Food insecurity is an urgent public health issue for Aboriginal people in Canada because of high rates of poverty; the effects of global climate change and environmental pollution on traditional food systems; and high rates of diet-related diseases. However, to date, public health has operated with conceptualizations of food security that were developed in non-Aboriginal contexts; they do not take full account of the traditional food practices of Aboriginal people or Aboriginal conceptualizations of food security. In this paper, I argue that there are unique food security considerations for Aboriginal people related to the harvesting, sharing and consumption of country or traditional foods, which impact the four pillars of food security: access, availability, supply and utilization. Thus food security conceptualizations, policies, and programs for Aboriginal people must consider both the market food system and traditional food system. Given the centrality of traditional food practices to cultural health and survival, I propose that cultural food security is an additional level of food security beyond individual, household and community levels. Conceptualizations of food security for Aboriginal people will be incomplete without qualitative research to understand Aboriginal perspectives; such research must take account of the diversity of Aboriginal people.
This paper draws on four bodies of literature to consider the determinants of healthy eating for low-income Canadians: a) the social determinants of health; b) socio-economic gradients in diet; c) food security; and d) the sociology of food. Though there is a paucity of data for Canada, it is very likely that, as in other industrialized countries, there are socio-economic gradients in diet such that those who are better off consume healthier diets than those less well-to-do. The available evidence suggests that income affects food intake both directly and indirectly through the dispositions associated with particular social class locations. Thus, there may be both economic and cultural thresholds for some food groups or particular foods in food groups. Understanding these thresholds is especially important in addressing the issues facing those who are the most vulnerable among Canadians with low incomes: the food insecure. The literature reviewed suggests that improved nutrition for low-income Canadians may be difficult to achieve a) in isolation from other changes to improve their lives; b) without improvement in the nutrition of the general population of Canadians; and c) without some combination of these two changes. Four major areas of research need were identified: a) national data on socio-economic gradients in diet; b) sociological research on the interaction of income and class with other factors affecting food practices; c) sociological research on Canadian food norms and cultures; and d) research on the costs of healthy eating.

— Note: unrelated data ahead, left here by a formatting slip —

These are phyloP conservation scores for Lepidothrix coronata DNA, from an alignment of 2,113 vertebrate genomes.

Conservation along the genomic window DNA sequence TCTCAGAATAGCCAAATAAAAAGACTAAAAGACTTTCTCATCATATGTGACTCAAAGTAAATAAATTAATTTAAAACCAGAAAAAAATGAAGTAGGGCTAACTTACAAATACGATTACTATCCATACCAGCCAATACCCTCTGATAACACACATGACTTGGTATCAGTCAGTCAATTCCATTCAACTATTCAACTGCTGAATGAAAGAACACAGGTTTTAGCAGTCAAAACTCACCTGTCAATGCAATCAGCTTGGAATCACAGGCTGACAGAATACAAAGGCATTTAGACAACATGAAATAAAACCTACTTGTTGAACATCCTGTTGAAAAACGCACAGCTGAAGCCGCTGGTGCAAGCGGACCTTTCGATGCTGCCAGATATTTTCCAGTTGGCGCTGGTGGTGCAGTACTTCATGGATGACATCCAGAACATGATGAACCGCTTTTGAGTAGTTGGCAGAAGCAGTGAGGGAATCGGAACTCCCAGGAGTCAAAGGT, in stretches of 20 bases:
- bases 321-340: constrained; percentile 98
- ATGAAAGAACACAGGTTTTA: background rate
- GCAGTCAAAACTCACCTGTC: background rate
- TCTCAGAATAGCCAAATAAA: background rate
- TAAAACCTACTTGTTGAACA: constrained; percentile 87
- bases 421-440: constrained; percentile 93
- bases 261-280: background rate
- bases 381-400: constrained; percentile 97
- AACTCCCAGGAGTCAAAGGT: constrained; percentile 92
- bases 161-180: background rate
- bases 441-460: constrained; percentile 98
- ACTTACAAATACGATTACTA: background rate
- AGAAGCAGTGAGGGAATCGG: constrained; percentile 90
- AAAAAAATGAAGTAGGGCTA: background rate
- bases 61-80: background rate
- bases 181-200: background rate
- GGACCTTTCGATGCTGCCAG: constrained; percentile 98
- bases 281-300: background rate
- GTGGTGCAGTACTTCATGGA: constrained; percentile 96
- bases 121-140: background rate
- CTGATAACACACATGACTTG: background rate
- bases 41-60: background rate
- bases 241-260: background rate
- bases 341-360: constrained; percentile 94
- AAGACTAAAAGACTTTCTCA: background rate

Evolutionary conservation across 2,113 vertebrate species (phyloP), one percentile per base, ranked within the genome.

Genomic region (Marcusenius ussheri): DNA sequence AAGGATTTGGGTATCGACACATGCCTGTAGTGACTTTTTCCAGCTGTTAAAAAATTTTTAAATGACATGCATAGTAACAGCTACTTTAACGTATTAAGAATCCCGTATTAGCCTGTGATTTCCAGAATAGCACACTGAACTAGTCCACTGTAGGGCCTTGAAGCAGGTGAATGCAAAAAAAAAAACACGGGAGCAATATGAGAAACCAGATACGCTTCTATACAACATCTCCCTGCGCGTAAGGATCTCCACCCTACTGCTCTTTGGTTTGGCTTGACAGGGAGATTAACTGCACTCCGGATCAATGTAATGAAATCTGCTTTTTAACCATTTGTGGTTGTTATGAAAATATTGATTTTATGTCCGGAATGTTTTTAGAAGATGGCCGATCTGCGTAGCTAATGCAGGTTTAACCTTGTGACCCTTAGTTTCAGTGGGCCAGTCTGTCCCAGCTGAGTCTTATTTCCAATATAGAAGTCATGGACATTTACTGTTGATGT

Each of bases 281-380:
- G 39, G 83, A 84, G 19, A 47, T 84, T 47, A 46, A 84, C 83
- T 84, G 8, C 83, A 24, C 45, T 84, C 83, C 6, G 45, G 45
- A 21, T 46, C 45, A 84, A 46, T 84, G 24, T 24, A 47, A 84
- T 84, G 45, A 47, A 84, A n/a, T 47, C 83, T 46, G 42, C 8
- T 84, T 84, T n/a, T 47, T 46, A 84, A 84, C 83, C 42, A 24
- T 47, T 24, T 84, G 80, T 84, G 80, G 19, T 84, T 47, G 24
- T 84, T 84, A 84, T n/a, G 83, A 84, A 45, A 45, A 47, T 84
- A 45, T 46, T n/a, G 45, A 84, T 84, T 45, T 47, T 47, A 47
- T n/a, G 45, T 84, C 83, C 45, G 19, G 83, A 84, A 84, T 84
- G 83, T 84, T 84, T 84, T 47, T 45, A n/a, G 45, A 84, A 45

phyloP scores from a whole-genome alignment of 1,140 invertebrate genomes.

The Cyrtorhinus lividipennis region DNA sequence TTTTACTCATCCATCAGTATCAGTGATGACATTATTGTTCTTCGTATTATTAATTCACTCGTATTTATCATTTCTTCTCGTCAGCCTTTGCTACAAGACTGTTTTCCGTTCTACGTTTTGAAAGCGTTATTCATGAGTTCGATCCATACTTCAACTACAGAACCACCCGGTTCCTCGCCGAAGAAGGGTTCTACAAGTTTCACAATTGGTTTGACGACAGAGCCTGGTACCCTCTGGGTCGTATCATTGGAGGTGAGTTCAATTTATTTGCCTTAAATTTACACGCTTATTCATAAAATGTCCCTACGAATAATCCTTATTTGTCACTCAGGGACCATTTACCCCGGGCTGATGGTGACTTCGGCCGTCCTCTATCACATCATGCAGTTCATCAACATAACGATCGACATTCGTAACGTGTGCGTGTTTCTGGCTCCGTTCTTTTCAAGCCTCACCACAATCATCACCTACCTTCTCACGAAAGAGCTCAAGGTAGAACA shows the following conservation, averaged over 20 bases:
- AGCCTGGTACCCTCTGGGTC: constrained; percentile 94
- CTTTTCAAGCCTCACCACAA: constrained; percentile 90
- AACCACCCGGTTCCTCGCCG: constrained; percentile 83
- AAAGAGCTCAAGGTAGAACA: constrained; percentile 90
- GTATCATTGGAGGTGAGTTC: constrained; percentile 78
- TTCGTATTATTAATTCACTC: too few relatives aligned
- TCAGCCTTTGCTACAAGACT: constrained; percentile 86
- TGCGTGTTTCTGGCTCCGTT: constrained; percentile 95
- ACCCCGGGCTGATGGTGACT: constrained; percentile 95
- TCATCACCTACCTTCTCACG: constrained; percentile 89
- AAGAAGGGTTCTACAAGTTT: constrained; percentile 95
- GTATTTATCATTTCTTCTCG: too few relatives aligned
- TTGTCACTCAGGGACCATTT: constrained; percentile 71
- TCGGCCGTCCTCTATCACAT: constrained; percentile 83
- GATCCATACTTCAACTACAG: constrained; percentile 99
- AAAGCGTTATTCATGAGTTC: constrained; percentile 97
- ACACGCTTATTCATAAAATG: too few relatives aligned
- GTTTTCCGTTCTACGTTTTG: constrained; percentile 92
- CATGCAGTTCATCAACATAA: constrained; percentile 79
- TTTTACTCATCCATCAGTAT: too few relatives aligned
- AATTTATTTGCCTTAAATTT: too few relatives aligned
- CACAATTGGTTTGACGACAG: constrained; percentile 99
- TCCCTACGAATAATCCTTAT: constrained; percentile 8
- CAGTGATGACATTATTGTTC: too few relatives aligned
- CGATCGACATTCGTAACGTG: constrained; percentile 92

Food insecurity affected over 2.3 million Canadians in 2004. To date, the food security literature has not considered the potential impact of economic abuse on food security, but there are three ways in which these two important public health issues may be related: 1) victims of economic abuse are at risk of food insecurity when they are denied access to adequate financial resources; 2) the conditions that give rise to food insecurity may also precipitate intimate partner violence in all its forms; 3) women who leave economically abusive intimate heterosexual relationships are more likely to live in poverty and thus are at risk of food insecurity. This paper presents a case of one woman who, during a qualitative research interview, spontaneously reported economic abuse and heterosexual interpersonal violence. The economic abuse suffered by this participant appears to have affected her food security and that of her children, while her husband's was apparently unaffected. There is an urgent need to better understand the nature of intra-household food distribution in food-insecure households and the impact of economic abuse on its victims' food security. Such an understanding may lead to improved food security measurement tools and social policies to reduce food insecurity.
How is the qualitative research analyst to understand apparently contradictory remarks made by a research participant? Although social scientists in the positivist tradition rely on methods such as triangulation to find "truth," interpretive social scientists listen beyond, between, and underneath participants' words to understand the social conditions that produce apparent contradictions in their accounts. In this article, the author presents a case study of making sense of a research participant's contradictory comments, using a theoretical framework to understand the participant's "logic of practice." Through interpretive listening and reflexivity during the data analysis, she came to understand the participant's contradictory remarks in a way that illuminated the contradictions, as well as a significant process in the participant's life at the time: the transformation from carefree daughter to responsible mother. Such an interpretive analysis does not produce "truth" as positivist social scientists require but offers instead the satisfaction of understanding.